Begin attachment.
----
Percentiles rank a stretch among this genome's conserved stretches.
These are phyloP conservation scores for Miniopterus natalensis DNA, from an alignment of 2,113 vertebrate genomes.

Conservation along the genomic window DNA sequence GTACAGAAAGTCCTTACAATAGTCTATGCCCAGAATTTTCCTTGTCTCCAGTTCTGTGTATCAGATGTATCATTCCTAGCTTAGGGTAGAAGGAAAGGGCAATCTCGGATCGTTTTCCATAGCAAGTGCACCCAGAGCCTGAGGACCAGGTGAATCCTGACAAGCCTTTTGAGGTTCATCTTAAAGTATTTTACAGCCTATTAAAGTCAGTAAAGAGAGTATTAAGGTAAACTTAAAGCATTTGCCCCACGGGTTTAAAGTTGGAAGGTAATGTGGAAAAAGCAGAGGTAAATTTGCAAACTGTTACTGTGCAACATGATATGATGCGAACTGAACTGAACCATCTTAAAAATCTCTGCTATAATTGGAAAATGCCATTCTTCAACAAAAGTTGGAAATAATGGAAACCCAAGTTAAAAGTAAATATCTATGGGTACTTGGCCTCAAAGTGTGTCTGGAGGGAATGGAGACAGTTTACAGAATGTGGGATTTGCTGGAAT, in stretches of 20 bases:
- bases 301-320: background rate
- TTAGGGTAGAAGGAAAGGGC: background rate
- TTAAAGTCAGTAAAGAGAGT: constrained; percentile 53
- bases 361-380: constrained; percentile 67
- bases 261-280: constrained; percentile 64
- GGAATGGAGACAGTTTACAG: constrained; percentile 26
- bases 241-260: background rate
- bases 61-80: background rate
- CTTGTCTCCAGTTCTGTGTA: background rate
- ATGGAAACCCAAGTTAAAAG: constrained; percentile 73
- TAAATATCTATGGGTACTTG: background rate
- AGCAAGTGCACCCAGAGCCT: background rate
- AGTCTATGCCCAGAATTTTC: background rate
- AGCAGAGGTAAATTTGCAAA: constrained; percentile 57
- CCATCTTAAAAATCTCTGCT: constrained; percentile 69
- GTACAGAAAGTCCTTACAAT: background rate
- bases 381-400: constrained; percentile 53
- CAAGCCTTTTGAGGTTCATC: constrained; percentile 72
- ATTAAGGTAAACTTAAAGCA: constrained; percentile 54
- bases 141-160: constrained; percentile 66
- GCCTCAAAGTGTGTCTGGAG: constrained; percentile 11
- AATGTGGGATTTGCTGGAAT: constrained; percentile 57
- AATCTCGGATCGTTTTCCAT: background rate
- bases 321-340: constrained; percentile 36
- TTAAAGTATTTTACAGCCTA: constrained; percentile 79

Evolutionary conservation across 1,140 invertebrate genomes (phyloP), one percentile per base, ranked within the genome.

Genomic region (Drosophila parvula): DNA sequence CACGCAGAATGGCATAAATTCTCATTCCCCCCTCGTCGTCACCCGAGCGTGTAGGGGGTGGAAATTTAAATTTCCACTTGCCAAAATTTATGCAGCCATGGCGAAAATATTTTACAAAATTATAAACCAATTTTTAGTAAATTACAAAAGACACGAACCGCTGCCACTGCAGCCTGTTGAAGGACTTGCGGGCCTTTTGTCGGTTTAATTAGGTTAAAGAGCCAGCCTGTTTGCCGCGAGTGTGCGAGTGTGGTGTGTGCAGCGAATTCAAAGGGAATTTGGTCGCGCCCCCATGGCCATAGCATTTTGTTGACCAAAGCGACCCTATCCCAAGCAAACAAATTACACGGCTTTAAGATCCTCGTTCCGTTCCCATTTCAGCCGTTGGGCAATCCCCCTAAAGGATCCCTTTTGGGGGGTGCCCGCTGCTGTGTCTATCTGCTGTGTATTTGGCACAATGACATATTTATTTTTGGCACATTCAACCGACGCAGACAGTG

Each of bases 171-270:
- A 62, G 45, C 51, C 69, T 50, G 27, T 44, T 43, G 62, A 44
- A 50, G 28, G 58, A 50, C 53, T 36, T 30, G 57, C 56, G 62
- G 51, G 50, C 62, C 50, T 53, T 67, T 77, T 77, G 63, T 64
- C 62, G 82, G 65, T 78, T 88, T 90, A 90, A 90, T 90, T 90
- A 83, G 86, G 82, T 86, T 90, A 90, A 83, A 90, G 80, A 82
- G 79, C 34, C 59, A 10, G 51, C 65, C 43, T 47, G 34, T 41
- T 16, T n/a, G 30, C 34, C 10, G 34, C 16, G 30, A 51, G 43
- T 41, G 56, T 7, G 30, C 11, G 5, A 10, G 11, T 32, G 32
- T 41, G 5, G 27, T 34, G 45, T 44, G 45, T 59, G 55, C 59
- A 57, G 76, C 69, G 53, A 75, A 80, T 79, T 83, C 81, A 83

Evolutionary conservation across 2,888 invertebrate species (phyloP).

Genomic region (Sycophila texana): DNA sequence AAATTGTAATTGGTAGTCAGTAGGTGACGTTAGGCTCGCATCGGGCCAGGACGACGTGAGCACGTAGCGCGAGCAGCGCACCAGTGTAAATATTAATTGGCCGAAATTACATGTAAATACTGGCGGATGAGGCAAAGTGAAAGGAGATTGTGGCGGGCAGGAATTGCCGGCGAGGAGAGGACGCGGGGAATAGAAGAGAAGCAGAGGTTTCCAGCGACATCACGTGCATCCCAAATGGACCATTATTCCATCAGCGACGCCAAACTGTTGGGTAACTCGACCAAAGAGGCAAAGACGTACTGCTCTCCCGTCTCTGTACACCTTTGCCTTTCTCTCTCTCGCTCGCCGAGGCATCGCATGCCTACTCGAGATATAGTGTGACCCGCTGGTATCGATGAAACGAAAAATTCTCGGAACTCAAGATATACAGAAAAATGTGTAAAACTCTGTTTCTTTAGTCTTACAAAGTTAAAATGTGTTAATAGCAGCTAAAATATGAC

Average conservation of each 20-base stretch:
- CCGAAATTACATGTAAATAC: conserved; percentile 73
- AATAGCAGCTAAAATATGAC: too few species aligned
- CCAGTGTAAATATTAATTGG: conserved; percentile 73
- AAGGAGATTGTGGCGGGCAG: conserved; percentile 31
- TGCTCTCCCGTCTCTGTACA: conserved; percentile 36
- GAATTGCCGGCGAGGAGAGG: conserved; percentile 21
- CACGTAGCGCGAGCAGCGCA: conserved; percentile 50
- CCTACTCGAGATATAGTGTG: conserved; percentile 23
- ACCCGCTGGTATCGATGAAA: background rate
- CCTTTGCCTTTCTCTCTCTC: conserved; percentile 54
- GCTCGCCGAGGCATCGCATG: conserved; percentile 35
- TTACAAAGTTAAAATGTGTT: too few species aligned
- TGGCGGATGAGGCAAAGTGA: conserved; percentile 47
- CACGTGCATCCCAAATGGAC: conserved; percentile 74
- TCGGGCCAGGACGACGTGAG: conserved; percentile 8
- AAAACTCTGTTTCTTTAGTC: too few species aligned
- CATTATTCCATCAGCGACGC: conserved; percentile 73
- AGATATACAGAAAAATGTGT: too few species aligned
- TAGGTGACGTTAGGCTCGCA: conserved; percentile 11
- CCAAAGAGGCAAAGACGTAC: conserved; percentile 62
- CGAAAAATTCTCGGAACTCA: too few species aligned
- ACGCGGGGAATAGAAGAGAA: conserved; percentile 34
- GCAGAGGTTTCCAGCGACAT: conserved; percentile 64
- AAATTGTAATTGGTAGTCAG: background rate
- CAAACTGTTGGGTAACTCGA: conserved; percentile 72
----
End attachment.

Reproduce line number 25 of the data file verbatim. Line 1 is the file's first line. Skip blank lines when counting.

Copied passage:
- AATGTGGGATTTGCTGGAAT: constrained; percentile 57